I find the B.K. Butler Tube Driver pedal to have its own signature voice that sounds unlike any other pedal on the market. I used to always play on friend’s Tube Drivers whenever I got the chance, but never had the opportunity to own one of my own. I highly recommend seeking out one and trying it for yourself!
Since this pedal has been around for over 30 years and has been well loved by some of the greatest guitarists in that time, I decided to give everyone a short cliff note version of the B.K. Butler Tube Driver history. The Tube Driver was actually conceived in 1975 by Mr. Butler when he disassembled a phonograph preamp and made an overdrive unit for his organ in a RadioShack enclosure. When the results sounded great, he began making a small number by hand for his friends, where one eventually landed in the hands of guitarists. In 1979, Mr. Butler began making his own units under his own B.K. Butler Brand where each pedal was still made solely by his own hands in his home. As sales numbers increased by the mid 80’s, Mr. Butler went to use Chandler Industries as a distributer for his pedal and the unit took on it’s famous tan and black hue it’s known for.
Although originally stating it was a Chandler product, by 1986 B.K. Butler put his own name on the pedal’s front: “Tube Driver, Concept and Design by B.K. Butler”. Where things start to get a little murky in the history is the following year in 1987, when Mr. Butler severed his ties with Chandler Industries. In response Chandler Industries made a few copies of the Tube Driver (that are still out on the black market) in an attempt to capitalize on the market Butler created. After a few trips to court Butler won complete control over his intellectual property and began handmaking his pedals as he always had done. The problem for most players looking for vintage Tube Drivers nowadays is to make sure they are original BK Butler made ones and not the knockoffs that were sent into the market by Chandler and other companies.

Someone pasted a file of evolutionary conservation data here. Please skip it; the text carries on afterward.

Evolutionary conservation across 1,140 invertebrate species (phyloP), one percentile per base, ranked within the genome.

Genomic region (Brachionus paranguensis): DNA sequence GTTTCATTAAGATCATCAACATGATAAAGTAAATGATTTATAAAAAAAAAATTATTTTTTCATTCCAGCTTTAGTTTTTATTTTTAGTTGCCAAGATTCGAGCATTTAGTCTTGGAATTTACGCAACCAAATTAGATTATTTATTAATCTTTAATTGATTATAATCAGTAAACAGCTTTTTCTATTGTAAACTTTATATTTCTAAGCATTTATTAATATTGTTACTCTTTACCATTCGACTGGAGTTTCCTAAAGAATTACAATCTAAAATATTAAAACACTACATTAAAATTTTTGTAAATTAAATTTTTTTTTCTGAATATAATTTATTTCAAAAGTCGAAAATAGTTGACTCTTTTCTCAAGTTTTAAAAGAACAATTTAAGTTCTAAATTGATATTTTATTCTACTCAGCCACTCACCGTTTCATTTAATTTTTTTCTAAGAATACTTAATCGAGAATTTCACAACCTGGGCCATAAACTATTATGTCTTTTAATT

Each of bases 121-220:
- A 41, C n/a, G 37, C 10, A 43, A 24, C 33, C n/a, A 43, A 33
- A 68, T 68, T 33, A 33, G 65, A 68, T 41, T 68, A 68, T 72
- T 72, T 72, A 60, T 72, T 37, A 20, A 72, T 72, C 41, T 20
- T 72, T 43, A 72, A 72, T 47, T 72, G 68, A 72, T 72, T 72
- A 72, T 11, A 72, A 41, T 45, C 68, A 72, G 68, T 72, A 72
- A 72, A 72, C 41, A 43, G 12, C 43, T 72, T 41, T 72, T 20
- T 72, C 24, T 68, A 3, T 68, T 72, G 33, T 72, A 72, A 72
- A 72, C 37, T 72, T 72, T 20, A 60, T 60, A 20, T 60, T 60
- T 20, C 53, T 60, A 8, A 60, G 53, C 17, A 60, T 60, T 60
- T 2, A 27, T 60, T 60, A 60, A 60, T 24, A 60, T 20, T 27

From 1989 to 2000, Butler created a slew of different versions of the Tube Driver. Some had an added midrange control in the EQ section, some had more low end in the drive section, some had more gain on tap, some were different colors, but they all had the same engineer designing them by hand. The Tube Driver reached the pinnacle of its design in 1993 when Butler released the Tube Works 911 Tube Driver, named after Mr. Butler’s favorite car the Porsche 911. All other variants of this pedal that were released were based on this design. By 2005, the only way to purchase a Tube Driver, other than the inflated prices on the used market, were through Butler’s website and contact him to make you one by hand.